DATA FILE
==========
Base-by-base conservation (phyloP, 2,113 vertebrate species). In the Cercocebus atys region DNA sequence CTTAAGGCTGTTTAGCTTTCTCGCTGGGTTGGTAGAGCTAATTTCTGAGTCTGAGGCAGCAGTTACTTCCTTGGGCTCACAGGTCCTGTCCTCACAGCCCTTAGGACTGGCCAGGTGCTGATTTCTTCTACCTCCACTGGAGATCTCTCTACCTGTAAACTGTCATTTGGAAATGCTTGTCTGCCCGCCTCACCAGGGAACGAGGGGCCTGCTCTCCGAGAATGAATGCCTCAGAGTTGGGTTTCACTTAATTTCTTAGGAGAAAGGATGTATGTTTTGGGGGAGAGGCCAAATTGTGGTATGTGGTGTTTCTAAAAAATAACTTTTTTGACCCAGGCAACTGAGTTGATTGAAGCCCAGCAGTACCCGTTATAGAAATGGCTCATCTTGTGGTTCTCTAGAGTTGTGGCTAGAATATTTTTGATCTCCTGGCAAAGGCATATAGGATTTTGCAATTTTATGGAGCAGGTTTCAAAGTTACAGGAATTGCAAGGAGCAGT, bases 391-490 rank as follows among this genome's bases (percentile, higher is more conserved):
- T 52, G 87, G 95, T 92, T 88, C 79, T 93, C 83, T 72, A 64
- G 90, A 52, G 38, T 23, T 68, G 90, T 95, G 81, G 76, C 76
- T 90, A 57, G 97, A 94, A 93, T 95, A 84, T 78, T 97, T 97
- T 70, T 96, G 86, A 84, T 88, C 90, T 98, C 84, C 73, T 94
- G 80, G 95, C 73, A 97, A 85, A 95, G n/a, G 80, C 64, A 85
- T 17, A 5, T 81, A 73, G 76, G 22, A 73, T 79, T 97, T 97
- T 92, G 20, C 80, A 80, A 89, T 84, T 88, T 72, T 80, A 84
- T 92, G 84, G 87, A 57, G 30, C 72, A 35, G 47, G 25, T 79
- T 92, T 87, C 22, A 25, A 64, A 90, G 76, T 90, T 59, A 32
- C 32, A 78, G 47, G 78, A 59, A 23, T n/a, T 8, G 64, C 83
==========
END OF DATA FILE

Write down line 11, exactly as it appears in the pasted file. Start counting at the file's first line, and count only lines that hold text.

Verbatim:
- C 32, A 78, G 47, G 78, A 59, A 23, T n/a, T 8, G 64, C 83